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hammer; hammer
Topic Started: Mar 22 2012, 10:12 AM (278 Views)
richard holt


Rob Earl provides an overview of the technique for throwing the hammer.

For safety purposes the event takes place in a cage with moveable doors to accommodate left and right handed throwers. The throwing circle measure 2.135m in diameter and is either single use or concentric within a discus circle. The hammer is a steel ball attached to a wire via a spindle inserted into the ball and the wire is attached to a steel handle. A specialist fingerless leather glove is used to give protection whilst the athlete holds the hammer handle and specialist shoes are used to assist in reducing friction and gaining maximum speed whilst turning with the hammer.

The components of the throw

The following explanations is for a right handed thrower.

The grip

The athlete's left hand, wearing the glove, grips the handle and the right hand is then placed inside the handle on top of the left hand.

The swings

The athlete stands at the rear of the circle [12 o'clock] feet parallel, with back towards the throwing sector [6 o'clock]. The preliminary swings are used to commence momentum of the throw.

The athlete in general uses two swings, but more or less can be used. The swing starts from behind the right side of the body, taking the hammer forward away from the body and over the head. This will achieve a low point of the hammer ball in front of the body [12 o'clock] and a high point behind [6 o'clock].

The entry

At the end of the swings the athlete is about to enter the turning phase. With the hammer directly in front of the thrower, the low point, the turns commence. The shoulders are relaxed, head passive, trunk engaged, knees and hips flexed, feet remaining in contact with the circle. The hammer is pushed to the left and the turns are started.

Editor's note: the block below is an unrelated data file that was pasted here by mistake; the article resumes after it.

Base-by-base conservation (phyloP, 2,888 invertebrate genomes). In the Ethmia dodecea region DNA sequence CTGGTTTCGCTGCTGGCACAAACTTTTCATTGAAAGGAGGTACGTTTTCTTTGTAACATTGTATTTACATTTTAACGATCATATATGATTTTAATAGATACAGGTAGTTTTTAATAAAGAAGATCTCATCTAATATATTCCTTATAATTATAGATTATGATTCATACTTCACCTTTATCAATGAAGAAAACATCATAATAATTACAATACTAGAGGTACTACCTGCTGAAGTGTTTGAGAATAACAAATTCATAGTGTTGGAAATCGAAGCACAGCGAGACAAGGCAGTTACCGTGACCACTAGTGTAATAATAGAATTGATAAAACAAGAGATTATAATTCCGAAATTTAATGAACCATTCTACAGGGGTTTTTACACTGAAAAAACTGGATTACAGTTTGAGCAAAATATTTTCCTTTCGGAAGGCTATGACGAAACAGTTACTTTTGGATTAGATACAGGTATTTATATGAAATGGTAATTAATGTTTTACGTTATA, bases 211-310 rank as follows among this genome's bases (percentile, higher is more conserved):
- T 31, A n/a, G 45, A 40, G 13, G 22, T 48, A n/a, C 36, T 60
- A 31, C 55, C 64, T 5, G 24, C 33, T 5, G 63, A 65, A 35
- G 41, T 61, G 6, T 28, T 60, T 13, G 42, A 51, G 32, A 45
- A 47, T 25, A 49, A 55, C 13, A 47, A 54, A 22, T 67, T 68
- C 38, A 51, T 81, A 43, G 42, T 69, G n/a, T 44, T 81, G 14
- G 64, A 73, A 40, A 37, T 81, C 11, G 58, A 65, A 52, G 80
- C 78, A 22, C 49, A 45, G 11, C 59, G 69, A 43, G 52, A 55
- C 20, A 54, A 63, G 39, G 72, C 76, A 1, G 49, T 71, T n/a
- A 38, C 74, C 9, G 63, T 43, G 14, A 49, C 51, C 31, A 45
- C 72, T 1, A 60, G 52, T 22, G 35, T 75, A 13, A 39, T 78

The turns

The number of turns performed is a personal choice, but in general 3 or 4 are used. These are a series of movements performed to increase the speed of the hammer using balance through the feet, and power from the legs and hips. The feet are working together throughout the throw.

The right foot is turned through the toes and the left foot through the heel. At 6 o'clock once the right foot has completed its movement, it is lifted off the circle, with a driving action from the right knee. The right hip rotates up, back and around with the right foot touching down onto the circle at approximately 3 o'clock. The hammer is then accelerated by force transferred from the continually rotating right foot through the knees and hips to the downward path of the hammer back to the low point [12 o'clock]. Please note, force can only be applied to the hammer ball when both feet are in contact with the circle and hammer ball on its downward path. The left foot continues to turn throughout and maintains contact with the circle. The upper body remains in a passive position, shoulders relaxed with straight arms. At the low point [12 o'clock] the next turn is started.

The following diagram provides a side on view of the path of the hammer ball and movement across the circle through each turn to release.

The delivery

After the turns performed by the thrower have accelerated the hammer head to its maximal velocity, the thrower now stays with both feet in contact with the circle but still rotating and, at the same time, extending through ankles, knees and hips to drive the hammer upward and out to a position opposite the low point, known as the high point, at which point the hammer is released. In the drive upward the feet are pointing at "9 o'clock" and the left side of the body is blocked.

Heel-Toe Turn Footwork

After the preliminary swings start the turn on the heel of the left foot and the ball of the right foot. As the hammer ball passes "9 o'clock" lift the right foot off the ground and rotate on the outside of the left foot. As the hammer ball approaches "6 o'clock" shift the left foot onto the ball of the foot. The right foot is put down on the ground as the hammer ball reaches "3 o'clock". For the remaining part of the turn, from "3 o'clock" to "12 o'clock", be on the balls of both feet. When the hammer ball reaches "12 o'clock" the left foot shifts onto the heel and the next turn commences.


Although the description given of the components of the throw are separately headed it is important to remember that the throw should be viewed as a series of continual movement processes to create maximal velocity and distance.


The weight specification for the hammer depends on your gender and age.








3 kg

4 kg

5 kg

6 kg

7.26 kg


3 kg

3 kg

4 kg

4 kg

4 kg
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